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Column: Johnson might have lost more than a football game in 1971

If I had to tell you the most memorable college football game I ever saw in person it would be one I saw at Sanford Stadium in 1971. The Bulldogs were hosting Auburn, and many people will tell you that was the game where Pat Sullivan sewed up the Heisman Trophy.

Sullivan was magical and so was the atmosphere. Both teams were unbeaten. Both were highly ranked. On hand were 62,891 delirious fans celebrating the 75th meeting between two old rivals. That was the day that the Auburn quarterback threw for four touchdowns in a 35-20 victory over Georgia. It was big enough for that Deep South classic to make the front page of the Sunday sports section of The New York Times.

Until Wednesday, I would have told anyone who asked that I remembered every tiny detail about that Saturday spectacle from 47 years ago. I changed my mind on Wednesday, when I heard about the death of Andy Johnson.

Johnson was the quarterback who wore red. And as it would be during much of his career at Georgia, he was the other quarterback. Sullivan could pass. Johnson could run. Sullivan was All-SEC. Johnson wasn’t. Sullivan was a darling of headline writers. Johnson was quiet and humble though he would be named the conference’s Sophomore of the Year that season.

As a Bulldog quarterback, Andy Johnson (14) ran as much as he passed.

As good as he was at running Vince Dooley’s run oriented offense, I remember other things about him … how as a child as young as 6 he was a star of YMCA football in Athens … how he starred in basketball and baseball … how later, at Athens High School he engineered a 26-26 tie with powerful Valdosta in a classic state championship game played on the Wildcats’ home field.

But until I read about it in his obituary on Wednesday, I didn’t remember that he was Georgia’s quarterback in that memorable game against Auburn.

What a great game he had against Sullivan, Beasley and friends — including a 67 yard run that set up a touchdown.


Nor did I remember Andy Johnson the person even though as a sports writer assigned to college sports at the Constitution in Atlanta, I went to Athens every week to cover football practice.

I can’t remember conversations with the Bulldogs’ star quarterback — and that’s a little strange.

Friends say he was introverted. The word humble has come up often this week.

“He never bragged about himself,” former Athens sports editor Billy Harper said after Johnson’s death at the age of 65. “He was very modest, very popular. And he may be the best all-around athlete to come out of Athens.”

Not bad when you consider that NFL legend Fran Tarkenton also came out of Clarke County. Yet, when people today talk about great Bulldog athletes of the past, Johnson’s name is seldom mentioned.

As a sophomore, he led the Bulldogs to a 11-1 record and a victory in the Gator Bowl over North Carolina, coached by Vince Dooley’s brother Bill. Injuries dogged him his final two years and UGA never won a Southeastern Conference title during his tenure, which probably taints his legacy in some people’s eyes. He finished college with nearly as many rushing yards as he did passing yardage.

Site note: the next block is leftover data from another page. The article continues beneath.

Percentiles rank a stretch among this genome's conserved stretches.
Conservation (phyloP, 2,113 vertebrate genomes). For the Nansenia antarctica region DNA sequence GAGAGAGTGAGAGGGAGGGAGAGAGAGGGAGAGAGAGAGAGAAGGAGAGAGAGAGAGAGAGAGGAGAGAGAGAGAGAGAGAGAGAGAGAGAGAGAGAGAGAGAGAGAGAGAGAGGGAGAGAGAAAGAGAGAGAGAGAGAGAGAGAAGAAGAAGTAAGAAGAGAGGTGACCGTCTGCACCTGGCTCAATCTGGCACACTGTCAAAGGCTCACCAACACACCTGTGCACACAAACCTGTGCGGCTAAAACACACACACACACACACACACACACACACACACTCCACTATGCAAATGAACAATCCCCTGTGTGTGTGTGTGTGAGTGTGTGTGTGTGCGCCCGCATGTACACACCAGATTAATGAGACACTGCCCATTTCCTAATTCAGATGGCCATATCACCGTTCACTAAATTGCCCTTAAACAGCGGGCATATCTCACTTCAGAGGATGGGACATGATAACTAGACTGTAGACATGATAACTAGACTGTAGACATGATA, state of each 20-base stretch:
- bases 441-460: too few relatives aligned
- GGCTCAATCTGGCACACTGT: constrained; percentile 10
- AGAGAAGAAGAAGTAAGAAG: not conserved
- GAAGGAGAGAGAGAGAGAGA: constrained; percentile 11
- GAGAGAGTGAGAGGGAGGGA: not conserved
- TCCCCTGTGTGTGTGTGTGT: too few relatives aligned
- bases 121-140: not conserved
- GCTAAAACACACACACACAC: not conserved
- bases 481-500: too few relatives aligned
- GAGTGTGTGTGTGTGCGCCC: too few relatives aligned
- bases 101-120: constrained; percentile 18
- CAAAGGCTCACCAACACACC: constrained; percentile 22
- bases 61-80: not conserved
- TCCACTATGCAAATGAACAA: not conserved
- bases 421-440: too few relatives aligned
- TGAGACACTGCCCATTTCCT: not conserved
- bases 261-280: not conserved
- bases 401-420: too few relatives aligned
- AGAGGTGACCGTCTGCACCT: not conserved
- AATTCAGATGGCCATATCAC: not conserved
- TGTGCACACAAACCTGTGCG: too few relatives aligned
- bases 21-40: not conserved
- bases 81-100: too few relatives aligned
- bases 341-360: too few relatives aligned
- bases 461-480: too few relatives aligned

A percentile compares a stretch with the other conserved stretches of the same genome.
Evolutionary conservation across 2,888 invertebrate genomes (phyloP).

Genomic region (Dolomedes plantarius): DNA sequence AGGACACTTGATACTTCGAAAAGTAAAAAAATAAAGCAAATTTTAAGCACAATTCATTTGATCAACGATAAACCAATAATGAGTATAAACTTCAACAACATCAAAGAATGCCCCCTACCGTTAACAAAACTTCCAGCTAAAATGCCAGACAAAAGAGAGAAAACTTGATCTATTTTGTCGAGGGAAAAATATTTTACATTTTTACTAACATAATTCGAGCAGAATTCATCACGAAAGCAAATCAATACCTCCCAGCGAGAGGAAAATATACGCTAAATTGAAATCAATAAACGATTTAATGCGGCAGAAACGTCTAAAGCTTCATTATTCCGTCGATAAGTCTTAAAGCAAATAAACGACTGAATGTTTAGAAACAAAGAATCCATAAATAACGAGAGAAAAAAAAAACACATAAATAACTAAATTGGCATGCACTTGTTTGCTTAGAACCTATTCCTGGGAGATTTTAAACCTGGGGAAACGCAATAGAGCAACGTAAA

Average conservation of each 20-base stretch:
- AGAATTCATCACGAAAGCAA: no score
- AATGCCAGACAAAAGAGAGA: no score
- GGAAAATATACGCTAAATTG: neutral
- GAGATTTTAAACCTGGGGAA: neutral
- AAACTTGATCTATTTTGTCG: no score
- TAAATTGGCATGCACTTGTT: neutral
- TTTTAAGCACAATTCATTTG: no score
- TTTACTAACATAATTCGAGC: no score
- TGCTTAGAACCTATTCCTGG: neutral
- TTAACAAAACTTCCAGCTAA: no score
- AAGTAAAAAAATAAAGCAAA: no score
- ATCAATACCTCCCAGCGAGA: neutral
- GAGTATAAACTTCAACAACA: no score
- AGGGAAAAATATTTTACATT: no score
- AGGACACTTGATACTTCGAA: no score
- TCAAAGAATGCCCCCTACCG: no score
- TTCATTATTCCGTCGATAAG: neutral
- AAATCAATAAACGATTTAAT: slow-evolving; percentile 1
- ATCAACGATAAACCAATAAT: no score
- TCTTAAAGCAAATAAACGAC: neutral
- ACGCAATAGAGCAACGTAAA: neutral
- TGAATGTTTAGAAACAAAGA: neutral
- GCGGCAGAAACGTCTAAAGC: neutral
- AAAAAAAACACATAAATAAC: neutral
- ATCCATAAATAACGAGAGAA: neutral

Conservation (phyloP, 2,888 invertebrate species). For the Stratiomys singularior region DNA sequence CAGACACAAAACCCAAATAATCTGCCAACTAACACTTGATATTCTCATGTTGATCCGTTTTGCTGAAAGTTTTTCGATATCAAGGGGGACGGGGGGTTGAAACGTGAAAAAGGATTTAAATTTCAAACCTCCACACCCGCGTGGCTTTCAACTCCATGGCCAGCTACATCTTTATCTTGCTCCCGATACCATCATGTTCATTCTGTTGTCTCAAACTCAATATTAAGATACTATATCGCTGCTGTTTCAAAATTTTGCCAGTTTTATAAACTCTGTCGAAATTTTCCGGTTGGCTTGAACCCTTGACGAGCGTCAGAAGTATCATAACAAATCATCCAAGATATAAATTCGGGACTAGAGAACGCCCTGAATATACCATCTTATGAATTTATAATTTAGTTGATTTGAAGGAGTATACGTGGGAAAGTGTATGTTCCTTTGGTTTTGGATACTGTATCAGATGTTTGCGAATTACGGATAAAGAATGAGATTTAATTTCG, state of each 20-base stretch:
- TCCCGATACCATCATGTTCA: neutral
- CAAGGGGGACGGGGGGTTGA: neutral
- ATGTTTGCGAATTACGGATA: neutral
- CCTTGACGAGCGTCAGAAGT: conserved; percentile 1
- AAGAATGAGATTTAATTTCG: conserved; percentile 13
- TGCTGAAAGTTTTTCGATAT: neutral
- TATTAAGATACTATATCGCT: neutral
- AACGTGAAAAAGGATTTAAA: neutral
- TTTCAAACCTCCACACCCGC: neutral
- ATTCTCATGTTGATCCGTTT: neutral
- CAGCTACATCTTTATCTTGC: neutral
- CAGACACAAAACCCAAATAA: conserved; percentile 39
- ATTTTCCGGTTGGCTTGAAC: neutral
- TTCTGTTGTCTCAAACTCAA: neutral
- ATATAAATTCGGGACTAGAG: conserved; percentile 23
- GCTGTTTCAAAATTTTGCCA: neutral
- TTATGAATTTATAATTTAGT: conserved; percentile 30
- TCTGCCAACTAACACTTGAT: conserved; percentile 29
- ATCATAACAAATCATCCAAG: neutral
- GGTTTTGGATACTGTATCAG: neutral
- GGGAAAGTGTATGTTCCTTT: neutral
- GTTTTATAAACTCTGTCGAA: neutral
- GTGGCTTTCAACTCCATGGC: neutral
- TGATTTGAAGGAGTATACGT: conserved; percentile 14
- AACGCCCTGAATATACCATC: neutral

He played in a time when college football teams weren’t televised every week. There was no ESPN and no Internet. No video on your smartphone. Players like Johnson had to rely on newspaper guys who gravitated toward the colorful and the glib shopping for just the right quote to insert in their story. That wasn’t Johnson and, really, that wasn’t Sullivan either.

Many believe Auburn’s Pat Sullivan cinched his Heisman Trophy in a spectacular victory over Georgia in a battle of unbeaten rivals in 1971.

Neither was blessed with a creative PR machine that was used to touting individual stars. Dooley hadn’t blossomed as a national figure in the coaching ranks yet so he didn’t have the ear of national writers. That 1971 season was Dooley’s finest hour at that time.

Looking back, that afternoon at Sanford Stadium in 1971 was a turning point for both quarterbacks. Sullivan and his strong right arm grabbed the spotlight and a few months later he went to New York City to pick up his Heisman. Johnson, with all his talents, never became a major headliner at the college level.

Pro football was another matter.

Sullivan and all his records and headlines was drafted by the Atlanta Falcons. Johnson was a fifth round pick of the New England Patriots. Sullivan’s star quickly faded in the NFL but Johnson played seven seasons as a running back with New England plus one year in the old USFL. He rushed for 2,017 yards and 13 touchdowns and caught 161 passes for 1,807 yards and nine scores.

Those low-key quarterbacks from the past were gentlemen who were loved and respected by their teammates. And for many years, each has suffered the private pain of cancer. Thinking back on that afternoon in Athens so long ago, I wonder how different life might been for Pat Sullivan and Andy Johnson if the results on the scoreboard had been different.

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